> I'm not familiar with Halton Arp. Who told him not to publish his findings?
> I'm a skeptic when it comes to conspiracy theories. Maybe he just couldn't
> get his data published in journals because it wasn't any good.
> The "guardians of the Big Bang"? Sounds like a rock group. Again I'm skeptical
> of your version of this story. Where did you read it?
I first heard of this from the wife of YEC Dr. Donald Chittick. I then
read a book written by Arp, _Quasars, Redshifts, and Controversies_,
followed by _Lonely Hearts of the Cosmos_ by Dennis Overbye, pp 83-84
(great historical review of the raging battles within astronomy),
followed by _Darwin's Leap of Faith_ by John Ankerberg and John Weldon,
"The prominent astronomer... Burbidge goes on to point out that despite
the consensus among astronomers as to their interpretation of the red
shifts, 'the evidence is there' that seriously questions it [the
interpretation that redshift is due to recessional velocity] 'and if we
are really searching for the truth, we ignore it [Arp's evidence] at our
intellectual peril.'" from Burbidge, "Redshifts and Distance," Nature,
v 286 (1980), p 307; in Bird, _The Origin of Species Revisited_,v I, p
448; in _Darwin's Leap of Faith_ by Ankerberg and Weldon, p 257.
"One of the first victims of Sandage's withdrawal was Arp, his old
observing partner. Arp had watched the quasar derby darkly, from the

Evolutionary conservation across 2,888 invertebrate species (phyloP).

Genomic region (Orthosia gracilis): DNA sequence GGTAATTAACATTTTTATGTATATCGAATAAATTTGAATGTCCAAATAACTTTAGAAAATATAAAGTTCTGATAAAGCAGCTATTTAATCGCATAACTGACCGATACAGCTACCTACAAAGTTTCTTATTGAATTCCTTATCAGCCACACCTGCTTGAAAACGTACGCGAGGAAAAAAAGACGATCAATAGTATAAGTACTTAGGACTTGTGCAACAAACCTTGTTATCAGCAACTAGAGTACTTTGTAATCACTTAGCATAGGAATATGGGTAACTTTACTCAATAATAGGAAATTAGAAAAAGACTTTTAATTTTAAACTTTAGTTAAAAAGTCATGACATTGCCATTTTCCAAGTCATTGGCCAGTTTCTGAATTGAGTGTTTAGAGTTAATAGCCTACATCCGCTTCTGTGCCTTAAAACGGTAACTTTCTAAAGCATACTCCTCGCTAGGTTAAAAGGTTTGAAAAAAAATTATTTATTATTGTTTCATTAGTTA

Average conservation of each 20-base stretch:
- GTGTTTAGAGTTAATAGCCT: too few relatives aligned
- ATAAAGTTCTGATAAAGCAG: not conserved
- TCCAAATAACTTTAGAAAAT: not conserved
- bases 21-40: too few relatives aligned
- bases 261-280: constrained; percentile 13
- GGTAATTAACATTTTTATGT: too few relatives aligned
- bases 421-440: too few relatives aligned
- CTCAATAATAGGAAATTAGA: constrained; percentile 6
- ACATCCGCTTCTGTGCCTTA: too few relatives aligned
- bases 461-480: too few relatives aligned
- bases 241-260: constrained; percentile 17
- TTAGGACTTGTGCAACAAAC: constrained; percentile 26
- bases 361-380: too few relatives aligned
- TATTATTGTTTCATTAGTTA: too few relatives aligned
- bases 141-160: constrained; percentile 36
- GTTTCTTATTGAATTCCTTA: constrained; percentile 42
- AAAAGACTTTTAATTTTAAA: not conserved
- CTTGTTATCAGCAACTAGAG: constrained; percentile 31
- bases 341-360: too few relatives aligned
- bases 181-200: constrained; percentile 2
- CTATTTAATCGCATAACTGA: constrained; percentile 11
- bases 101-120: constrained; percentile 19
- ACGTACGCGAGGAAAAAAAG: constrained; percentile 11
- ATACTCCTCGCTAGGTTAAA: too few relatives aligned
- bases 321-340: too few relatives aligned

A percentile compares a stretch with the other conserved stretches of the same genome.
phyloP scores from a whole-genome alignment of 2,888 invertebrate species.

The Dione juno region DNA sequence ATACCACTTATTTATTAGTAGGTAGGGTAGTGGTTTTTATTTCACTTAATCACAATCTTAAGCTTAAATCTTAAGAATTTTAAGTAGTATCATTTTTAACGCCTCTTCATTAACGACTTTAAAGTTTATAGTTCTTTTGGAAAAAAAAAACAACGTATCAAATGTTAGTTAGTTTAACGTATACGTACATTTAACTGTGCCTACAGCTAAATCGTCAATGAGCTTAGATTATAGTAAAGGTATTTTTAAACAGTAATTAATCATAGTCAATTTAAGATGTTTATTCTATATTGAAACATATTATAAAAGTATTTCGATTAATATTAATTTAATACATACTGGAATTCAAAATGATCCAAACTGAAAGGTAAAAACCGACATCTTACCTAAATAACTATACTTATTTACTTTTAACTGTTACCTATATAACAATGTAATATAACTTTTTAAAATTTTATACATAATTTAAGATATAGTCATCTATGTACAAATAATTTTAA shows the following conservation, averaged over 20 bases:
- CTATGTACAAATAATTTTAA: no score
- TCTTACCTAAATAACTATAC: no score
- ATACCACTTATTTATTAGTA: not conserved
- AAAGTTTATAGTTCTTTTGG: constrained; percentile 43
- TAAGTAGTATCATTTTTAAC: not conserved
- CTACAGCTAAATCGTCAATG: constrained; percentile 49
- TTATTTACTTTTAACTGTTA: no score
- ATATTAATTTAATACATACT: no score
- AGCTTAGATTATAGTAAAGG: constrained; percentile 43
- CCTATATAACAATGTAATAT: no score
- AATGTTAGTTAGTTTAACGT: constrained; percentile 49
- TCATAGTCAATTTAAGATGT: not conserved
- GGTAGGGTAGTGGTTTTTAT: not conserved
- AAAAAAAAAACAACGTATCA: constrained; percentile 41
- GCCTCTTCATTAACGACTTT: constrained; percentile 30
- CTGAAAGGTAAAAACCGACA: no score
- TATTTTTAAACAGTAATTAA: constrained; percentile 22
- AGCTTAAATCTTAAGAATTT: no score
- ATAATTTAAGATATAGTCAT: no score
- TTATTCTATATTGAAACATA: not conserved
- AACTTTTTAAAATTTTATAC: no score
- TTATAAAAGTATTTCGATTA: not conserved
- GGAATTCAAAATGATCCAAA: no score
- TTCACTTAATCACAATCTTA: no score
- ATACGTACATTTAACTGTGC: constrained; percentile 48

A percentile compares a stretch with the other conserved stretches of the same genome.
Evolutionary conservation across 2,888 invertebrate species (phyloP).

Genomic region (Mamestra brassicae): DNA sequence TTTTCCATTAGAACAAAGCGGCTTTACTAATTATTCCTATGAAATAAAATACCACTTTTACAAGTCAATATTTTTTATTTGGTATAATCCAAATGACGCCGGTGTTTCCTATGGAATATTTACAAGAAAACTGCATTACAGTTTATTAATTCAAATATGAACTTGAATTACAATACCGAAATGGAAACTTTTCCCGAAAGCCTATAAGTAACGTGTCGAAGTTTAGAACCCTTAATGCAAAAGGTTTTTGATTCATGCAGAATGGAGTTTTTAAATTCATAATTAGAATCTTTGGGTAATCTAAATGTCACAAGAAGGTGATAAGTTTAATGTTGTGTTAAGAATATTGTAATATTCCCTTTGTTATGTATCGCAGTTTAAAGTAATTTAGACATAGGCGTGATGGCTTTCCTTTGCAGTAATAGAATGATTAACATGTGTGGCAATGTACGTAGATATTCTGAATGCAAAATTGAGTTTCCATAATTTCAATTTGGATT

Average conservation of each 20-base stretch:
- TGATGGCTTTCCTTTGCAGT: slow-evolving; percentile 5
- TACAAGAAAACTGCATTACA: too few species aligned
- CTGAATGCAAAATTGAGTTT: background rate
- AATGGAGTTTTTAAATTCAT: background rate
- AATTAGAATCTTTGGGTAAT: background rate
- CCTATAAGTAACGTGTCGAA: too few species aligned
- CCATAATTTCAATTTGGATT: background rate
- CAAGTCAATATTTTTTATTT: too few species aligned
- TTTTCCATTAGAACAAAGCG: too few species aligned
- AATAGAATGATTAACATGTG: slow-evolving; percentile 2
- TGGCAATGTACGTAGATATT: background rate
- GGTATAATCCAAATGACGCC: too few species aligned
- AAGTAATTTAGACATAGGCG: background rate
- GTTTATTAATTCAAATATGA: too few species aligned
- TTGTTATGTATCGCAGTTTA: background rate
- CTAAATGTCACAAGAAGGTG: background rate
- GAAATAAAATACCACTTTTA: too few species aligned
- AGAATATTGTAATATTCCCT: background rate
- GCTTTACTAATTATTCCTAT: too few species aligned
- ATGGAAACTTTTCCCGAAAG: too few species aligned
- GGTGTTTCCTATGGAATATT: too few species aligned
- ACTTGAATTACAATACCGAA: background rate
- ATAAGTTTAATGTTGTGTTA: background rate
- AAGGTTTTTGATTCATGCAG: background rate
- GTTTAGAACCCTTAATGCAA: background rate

sidelines. He had been frozen out of the traffic in secret radio
coordinates, even though his research specialty was unusual galaxies....
Arp gave himself over to combing the sky for evidence that redshifts
were not ironclad indicatiors of cosmological distance, mindful that he
was striking not just at quasars but at the foundation of cosmology...
Every funny galaxy he inspected turned out to have a quasar tucked under
an arm or at the end of a tendril of gas, or lines of them nearby. He
photographed luminous bridges of gas that appeared to link galaxies
whose redshifts projected them to be billions of light-years apart. The
most famous was an object called Markarian 205, a high-redshift quasar
that photographic analysis seemed to place in front of a rather nearby
Except for some moral encouragement from the Burbidges and Hoyle, Arp
got little support. When he persisted he began to have problems getting
telescope time. He was not invited,for example, to share his results at
subsequent meetings at the Texas Symposium. He felt martyred. His
biggest and most implacable foe was his old friend Sandage.
Sandage felt that Arp was trying to create mystery where there was no
need for it. In the meantime, the greater, deeper mystery, the creation
and expansion of the universe, was getting trashed. Arp, Sandage
thought, was trying to destroy cosmology. Arp complained that he
couldn't talk to certain people about cosmology any more. Some people
took it all too seriously.
There was never any conscious decision, but one day Sandage found that
he just wasn't speaking to Arp any more. "It was like breaking with a
brother," he said. Which was difficult, because they were both knights
of the 200-inch and Mount Wilson. They avoided each other in the
corridor their offices shared on Santa Barbara Street. From the walls
the gentlemen founders of cosmology looked down, stiff and formal.
Their doors stayed shut; they didn't look each other in the eye when
they did meet, passing like galaxies in the night." (_Lonely Hearts of
the Cosmos_, pp 83-84)
Kinda like OEC's and YEC's; very sad.